School of History, University of Leeds, Leeds LS2 9JT, UNITED KINGDOM.
This thesis is based on a wide range of primary and secondary sources and explores British policy towards the development of the Albanian national movement and the parallel demise of the Ottoman Empire. It pursues three major objectives.
Firstly, it argues that during the period under discussion (1876-1914) Britain had only a limited involvement in the Albanian Question because of a lack of any major interest in Albania. This changed only during the various political crises and wars in the Balkans. In the context of such events, the British aimed to maintain the status quo in the region and secure their interests in the Mediterranean and Aegean seas, mainly by preserving Ottoman rule. There was a significant difference between Liberal, Gladstonian views towards the Balkans and Albania, and Conservative views, which were mainly created by Disraeli. British Liberalism had a long-standing influence on the way the Ottomans and the Albanians were viewed and showed partiality towards Christians in the region. The Albanians did not fit neatly into this Liberal framework, namely due to their multi-religiosity and a certain liberal partiality towards Christians.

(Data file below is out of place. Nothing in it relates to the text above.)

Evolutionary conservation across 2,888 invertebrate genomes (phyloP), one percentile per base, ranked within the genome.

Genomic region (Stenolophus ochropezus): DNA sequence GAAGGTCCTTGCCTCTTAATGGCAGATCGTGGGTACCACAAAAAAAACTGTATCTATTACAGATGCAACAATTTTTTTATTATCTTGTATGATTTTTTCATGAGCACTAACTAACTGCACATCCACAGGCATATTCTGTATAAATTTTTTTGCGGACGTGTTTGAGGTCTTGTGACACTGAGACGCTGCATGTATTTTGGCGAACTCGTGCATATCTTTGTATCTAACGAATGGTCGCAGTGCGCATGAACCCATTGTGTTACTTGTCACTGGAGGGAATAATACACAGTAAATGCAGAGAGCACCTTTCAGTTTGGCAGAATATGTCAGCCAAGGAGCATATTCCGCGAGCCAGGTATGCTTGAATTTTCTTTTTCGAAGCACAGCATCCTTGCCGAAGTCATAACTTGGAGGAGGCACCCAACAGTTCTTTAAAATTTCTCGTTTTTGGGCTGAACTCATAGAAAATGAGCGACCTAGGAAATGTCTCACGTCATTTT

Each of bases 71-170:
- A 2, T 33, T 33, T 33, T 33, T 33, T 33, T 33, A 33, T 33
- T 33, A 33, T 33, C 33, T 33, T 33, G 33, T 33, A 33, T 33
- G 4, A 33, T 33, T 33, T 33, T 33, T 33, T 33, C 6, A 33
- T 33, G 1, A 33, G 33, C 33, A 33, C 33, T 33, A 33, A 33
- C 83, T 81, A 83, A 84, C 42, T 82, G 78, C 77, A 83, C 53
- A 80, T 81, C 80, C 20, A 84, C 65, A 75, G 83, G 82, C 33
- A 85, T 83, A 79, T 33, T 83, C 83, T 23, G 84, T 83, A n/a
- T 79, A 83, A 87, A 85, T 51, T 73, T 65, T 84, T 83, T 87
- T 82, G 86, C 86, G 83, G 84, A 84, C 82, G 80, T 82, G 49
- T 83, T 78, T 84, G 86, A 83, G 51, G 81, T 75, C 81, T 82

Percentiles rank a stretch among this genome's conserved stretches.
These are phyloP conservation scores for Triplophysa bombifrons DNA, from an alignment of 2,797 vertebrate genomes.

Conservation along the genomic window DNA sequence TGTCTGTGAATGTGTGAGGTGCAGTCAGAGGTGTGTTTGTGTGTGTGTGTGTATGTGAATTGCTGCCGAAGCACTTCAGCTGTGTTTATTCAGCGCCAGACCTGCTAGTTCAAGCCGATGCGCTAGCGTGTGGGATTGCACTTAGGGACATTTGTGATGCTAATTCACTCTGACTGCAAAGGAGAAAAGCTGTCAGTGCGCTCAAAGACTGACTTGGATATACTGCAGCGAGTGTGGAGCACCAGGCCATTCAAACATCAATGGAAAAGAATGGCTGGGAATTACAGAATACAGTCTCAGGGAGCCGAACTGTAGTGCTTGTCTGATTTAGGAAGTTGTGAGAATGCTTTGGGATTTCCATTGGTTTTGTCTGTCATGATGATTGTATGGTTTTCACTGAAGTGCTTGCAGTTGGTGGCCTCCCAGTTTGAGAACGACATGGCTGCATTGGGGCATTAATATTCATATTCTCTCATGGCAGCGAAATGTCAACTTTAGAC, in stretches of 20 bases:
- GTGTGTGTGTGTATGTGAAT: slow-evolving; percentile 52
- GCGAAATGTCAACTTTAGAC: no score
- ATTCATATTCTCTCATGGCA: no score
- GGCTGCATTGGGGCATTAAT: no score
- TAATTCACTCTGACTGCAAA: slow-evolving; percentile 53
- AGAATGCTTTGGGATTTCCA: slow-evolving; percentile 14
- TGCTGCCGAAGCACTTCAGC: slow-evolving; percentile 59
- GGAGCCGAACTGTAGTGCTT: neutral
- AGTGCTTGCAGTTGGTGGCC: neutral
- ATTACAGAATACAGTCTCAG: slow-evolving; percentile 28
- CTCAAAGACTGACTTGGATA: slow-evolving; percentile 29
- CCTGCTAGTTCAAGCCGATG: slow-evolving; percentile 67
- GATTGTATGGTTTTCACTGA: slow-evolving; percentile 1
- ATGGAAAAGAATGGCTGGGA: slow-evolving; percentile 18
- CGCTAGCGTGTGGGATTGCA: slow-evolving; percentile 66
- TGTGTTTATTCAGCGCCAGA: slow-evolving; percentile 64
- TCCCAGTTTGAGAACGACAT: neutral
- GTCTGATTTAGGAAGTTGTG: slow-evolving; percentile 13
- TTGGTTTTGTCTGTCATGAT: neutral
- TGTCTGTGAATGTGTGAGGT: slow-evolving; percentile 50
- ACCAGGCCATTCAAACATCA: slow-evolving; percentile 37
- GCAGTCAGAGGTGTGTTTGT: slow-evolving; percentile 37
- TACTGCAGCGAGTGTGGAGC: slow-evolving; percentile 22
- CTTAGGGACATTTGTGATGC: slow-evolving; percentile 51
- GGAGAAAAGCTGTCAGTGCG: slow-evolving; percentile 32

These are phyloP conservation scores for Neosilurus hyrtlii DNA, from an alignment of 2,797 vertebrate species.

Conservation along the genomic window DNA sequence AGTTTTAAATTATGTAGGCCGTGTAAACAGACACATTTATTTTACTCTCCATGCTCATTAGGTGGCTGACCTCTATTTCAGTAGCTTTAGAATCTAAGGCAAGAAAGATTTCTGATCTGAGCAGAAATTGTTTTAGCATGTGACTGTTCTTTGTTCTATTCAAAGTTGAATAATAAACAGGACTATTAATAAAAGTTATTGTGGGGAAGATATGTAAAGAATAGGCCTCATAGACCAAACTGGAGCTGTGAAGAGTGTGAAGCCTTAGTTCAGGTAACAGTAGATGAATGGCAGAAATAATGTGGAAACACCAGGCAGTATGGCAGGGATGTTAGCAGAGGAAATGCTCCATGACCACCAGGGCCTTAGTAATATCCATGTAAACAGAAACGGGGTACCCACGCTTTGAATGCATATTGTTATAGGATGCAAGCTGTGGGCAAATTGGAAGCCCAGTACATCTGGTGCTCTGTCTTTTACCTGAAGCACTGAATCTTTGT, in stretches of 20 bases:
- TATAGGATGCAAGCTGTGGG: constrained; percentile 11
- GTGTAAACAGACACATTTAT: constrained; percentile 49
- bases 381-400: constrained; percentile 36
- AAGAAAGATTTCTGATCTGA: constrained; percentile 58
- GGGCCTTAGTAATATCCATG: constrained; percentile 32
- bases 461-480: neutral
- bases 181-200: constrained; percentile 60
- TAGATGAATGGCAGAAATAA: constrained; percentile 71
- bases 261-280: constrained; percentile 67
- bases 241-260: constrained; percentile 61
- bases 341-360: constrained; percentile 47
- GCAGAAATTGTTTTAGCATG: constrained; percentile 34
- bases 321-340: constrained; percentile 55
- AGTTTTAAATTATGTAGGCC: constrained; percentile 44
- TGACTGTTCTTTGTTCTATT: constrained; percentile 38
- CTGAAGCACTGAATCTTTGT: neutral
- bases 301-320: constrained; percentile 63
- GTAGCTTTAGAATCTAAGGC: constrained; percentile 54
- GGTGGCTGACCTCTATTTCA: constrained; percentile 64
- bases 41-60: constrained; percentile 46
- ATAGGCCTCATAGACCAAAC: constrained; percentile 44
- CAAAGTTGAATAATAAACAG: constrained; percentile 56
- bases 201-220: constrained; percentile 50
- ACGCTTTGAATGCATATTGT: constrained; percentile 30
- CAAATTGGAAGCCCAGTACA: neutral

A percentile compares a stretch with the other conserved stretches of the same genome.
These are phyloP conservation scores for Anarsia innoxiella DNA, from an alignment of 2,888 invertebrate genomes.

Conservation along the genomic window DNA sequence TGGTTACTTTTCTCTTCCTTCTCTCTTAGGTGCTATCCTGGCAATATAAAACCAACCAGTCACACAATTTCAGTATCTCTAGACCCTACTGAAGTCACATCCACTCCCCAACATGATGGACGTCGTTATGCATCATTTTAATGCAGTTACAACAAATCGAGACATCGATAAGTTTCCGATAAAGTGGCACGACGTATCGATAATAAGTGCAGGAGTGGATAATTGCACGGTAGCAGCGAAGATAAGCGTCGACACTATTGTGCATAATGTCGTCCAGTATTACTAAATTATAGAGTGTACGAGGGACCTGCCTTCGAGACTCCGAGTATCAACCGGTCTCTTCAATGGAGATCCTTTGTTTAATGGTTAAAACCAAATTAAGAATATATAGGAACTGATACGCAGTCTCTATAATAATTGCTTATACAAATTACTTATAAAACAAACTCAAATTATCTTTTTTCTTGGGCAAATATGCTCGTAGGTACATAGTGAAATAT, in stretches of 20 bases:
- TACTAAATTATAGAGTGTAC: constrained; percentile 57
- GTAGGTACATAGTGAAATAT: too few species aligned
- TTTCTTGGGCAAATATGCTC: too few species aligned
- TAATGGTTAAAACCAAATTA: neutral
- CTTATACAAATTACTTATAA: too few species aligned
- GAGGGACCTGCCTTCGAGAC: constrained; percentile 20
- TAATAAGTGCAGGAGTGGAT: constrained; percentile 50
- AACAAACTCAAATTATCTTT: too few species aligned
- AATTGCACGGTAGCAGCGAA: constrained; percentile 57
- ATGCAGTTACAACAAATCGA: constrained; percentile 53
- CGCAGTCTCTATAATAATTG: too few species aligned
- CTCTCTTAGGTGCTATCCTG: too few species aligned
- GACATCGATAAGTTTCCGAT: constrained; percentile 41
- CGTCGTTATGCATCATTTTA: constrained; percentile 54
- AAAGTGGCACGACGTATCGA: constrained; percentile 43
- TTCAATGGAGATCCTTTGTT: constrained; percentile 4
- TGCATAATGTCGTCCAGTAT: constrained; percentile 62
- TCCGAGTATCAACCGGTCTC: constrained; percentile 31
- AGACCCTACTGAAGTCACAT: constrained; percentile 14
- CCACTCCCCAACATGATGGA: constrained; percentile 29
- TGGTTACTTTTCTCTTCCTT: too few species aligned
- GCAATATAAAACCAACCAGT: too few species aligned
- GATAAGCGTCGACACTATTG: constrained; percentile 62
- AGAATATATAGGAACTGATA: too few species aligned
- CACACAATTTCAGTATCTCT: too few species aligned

Secondly, this thesis argues that although Albanian nationalism was born in the early nineteenth century, it only grew significantly after 1878 as a result of the changes that were introduced by the San Stefano Treaty and the Congress of Berlin. Given the weakening of the Ottoman Empire, Albanian nationalist leaders believed that the Porte could not offer Albania sufficient protection against the territorial desires of neighbouring Balkan states like Greece, Montenegro and Serbia. Albanians therefore hoped to win British support and protection against the aggressive designs of their neighbours.
The third major objective is to analyse the role of the Albanian insurrections in 1908, 1909, 1911 and 1912, and other important events in the lead-up to the fall of the Ottoman Empire. This thesis argues that Albania achieved independence due to a number of interlinking factors: as a result of Albanian nationalism, as a consequence of the Balkan Wars, as a result of the fall of the Ottoman Empire and lastly also as a consequence of British involvement, as shown during the conference of London in 1912 where an Albanian national state was finally created.